An improved empirical bayes approach to estimating differential gene expression in microarray time-course data: BETR (Bayesian Estimation of Temporal Regulation)
1 Department of Biostatistics, Harvard School of Public Health, 655 Huntington Avenue, Boston, Massachusetts 02115, USA
2 Department of Immunology and Infectious Diseases, Harvard School of Public Health, 655 Huntington Avenue, Boston, Massachusetts 02115, USA
3 Department of Statistics and Probability, Michigan State University, East Lansing, Massachusetts 48824, USA
4 Department of Biostatistics and Computational Biology and Department of Cancer Biology, Dana-Farber Cancer Institute, 44 Binney St, Boston, Massachusetts 02115, USA
BMC Bioinformatics 2009, 10:409 doi:10.1186/1471-2105-10-409Published: 10 December 2009
Microarray gene expression time-course experiments provide the opportunity to observe the evolution of transcriptional programs that cells use to respond to internal and external stimuli. Most commonly used methods for identifying differentially expressed genes treat each time point as independent and ignore important correlations, including those within samples and between sampling times. Therefore they do not make full use of the information intrinsic to the data, leading to a loss of power.
We present a flexible random-effects model that takes such correlations into account, improving our ability to detect genes that have sustained differential expression over more than one time point. By modeling the joint distribution of the samples that have been profiled across all time points, we gain sensitivity compared to a marginal analysis that examines each time point in isolation. We assign each gene a probability of differential expression using an empirical Bayes approach that reduces the effective number of parameters to be estimated.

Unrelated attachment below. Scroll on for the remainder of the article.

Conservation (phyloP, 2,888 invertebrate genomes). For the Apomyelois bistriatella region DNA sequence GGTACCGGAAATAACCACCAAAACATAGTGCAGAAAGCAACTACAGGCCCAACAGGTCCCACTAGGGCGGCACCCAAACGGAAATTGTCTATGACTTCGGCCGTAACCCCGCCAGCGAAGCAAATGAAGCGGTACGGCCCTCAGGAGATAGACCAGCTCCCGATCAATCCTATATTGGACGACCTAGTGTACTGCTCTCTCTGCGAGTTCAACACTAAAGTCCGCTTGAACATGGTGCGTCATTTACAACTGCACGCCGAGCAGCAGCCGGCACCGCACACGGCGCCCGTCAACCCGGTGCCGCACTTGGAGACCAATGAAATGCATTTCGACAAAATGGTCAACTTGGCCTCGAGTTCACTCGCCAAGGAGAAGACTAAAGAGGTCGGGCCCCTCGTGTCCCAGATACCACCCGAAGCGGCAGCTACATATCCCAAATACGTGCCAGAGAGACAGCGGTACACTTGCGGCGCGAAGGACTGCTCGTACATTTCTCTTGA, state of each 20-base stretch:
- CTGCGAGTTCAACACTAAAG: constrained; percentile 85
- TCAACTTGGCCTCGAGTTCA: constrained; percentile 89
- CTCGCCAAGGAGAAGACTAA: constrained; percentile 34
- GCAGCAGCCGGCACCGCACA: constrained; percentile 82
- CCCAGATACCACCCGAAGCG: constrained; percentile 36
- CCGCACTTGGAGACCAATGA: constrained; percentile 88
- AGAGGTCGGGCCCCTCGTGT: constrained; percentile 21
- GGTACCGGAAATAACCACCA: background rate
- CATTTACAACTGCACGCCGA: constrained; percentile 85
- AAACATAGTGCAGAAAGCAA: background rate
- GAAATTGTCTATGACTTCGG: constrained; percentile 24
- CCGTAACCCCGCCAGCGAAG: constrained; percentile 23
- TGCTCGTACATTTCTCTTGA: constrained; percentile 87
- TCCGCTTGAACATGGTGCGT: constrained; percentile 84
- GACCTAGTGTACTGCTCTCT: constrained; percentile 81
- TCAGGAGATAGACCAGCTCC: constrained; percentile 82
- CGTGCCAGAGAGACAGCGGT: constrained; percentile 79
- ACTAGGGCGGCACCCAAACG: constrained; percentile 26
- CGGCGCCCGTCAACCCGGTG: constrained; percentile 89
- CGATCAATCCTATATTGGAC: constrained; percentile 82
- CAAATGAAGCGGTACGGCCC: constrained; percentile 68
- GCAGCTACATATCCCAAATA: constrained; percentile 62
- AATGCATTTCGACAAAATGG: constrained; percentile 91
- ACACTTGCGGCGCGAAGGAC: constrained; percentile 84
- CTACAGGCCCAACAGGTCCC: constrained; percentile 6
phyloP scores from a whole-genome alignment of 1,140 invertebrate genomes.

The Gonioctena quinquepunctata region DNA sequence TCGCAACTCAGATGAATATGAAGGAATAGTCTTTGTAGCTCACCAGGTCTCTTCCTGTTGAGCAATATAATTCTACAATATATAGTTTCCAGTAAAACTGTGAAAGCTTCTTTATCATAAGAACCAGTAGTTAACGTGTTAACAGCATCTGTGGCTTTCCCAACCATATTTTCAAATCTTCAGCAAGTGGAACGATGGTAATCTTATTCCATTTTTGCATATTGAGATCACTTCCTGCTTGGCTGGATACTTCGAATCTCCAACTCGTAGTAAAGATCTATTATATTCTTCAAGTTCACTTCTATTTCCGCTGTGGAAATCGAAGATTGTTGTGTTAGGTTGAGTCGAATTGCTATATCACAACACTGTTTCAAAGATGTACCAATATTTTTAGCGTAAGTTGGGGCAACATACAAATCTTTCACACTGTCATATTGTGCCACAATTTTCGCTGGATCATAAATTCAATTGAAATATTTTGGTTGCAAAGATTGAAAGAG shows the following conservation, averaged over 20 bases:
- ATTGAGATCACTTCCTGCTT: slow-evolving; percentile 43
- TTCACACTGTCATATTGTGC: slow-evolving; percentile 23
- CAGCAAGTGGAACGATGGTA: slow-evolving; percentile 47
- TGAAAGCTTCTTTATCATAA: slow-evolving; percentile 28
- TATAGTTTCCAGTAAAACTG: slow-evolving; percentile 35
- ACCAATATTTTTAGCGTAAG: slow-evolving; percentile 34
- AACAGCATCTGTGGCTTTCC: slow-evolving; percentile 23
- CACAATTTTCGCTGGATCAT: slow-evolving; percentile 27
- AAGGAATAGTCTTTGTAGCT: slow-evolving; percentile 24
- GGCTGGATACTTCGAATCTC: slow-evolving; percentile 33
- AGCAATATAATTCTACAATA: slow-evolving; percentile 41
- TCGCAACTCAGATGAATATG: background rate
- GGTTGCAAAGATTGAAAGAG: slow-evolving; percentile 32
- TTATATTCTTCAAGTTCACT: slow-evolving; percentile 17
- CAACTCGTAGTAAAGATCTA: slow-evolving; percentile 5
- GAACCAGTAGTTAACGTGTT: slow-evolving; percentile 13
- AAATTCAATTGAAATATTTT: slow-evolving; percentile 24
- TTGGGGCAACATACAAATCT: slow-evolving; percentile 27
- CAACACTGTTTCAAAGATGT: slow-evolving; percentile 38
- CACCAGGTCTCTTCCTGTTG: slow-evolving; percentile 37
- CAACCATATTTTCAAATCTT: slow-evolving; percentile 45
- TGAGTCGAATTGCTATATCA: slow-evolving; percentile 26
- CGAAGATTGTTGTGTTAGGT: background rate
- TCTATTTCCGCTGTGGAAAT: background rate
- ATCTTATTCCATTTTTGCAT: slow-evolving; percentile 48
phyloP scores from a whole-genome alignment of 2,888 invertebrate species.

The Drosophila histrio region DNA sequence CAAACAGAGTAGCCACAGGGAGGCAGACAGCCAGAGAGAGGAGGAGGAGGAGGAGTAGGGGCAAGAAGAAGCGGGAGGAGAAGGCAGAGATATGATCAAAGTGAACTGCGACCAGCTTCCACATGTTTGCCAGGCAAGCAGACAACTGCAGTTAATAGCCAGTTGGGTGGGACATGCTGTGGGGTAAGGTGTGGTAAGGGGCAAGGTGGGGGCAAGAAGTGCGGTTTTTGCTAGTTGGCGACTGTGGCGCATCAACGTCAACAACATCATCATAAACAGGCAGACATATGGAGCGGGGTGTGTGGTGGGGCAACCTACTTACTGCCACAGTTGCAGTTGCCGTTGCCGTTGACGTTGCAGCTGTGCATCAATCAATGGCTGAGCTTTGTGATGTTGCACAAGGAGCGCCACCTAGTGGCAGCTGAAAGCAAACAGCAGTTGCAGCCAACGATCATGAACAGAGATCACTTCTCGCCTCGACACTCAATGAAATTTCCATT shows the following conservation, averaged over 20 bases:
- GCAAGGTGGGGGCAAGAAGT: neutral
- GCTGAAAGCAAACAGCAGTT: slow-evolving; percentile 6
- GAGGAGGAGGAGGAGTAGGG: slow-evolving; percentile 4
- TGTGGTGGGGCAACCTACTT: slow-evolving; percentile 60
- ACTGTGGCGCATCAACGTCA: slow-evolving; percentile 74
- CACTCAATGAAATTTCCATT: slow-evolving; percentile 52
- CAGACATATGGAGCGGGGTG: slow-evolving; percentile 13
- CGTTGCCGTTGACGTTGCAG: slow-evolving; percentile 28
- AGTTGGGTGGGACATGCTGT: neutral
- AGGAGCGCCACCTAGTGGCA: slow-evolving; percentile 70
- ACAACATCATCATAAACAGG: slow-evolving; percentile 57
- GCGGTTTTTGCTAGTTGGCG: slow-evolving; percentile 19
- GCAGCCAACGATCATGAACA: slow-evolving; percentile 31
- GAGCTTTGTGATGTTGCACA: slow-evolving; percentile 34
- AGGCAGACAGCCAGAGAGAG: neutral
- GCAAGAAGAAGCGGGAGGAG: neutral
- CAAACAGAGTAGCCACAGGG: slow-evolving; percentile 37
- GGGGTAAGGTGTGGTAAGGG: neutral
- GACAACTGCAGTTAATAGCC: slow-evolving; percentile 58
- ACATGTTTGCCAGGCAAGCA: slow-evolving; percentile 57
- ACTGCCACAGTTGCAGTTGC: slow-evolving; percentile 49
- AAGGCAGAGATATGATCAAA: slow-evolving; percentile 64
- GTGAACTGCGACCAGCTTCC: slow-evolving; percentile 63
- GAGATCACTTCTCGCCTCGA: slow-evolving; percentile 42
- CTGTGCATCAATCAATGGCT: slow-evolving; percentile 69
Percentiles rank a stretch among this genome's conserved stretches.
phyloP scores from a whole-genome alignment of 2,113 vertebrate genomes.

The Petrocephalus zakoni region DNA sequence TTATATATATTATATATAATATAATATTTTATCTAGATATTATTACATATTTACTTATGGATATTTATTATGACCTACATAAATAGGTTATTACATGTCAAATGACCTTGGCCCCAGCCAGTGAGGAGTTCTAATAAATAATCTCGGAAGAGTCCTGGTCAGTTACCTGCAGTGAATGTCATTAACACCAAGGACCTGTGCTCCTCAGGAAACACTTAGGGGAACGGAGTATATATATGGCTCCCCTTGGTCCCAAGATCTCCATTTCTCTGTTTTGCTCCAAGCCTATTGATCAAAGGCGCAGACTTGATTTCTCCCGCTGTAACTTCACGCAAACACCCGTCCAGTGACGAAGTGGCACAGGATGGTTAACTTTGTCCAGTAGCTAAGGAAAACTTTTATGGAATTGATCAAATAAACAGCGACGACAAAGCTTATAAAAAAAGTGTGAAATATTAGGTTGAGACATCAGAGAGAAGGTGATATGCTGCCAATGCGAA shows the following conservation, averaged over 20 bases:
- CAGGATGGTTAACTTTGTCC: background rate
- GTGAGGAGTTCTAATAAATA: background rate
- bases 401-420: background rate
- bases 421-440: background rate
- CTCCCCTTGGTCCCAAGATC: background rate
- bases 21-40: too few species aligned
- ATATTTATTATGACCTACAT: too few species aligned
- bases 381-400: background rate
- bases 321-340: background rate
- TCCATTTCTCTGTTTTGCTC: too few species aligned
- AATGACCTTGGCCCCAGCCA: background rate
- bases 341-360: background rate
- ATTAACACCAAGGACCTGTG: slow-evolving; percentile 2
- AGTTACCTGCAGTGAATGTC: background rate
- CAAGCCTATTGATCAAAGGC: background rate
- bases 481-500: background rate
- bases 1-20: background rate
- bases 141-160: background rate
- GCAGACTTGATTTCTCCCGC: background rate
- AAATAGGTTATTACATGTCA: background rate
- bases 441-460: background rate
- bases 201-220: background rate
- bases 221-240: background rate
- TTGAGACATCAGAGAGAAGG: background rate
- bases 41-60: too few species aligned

Based on results from theory, simulated data, and application to the genomic data presented here, we show that BETR has increased power to detect subtle differential expression in time-series data. The open-source R package betr is available through Bioconductor. BETR has also been incorporated in the freely-available, open-source MeV software tool available from http://www.tm4.org/mev.html webcite.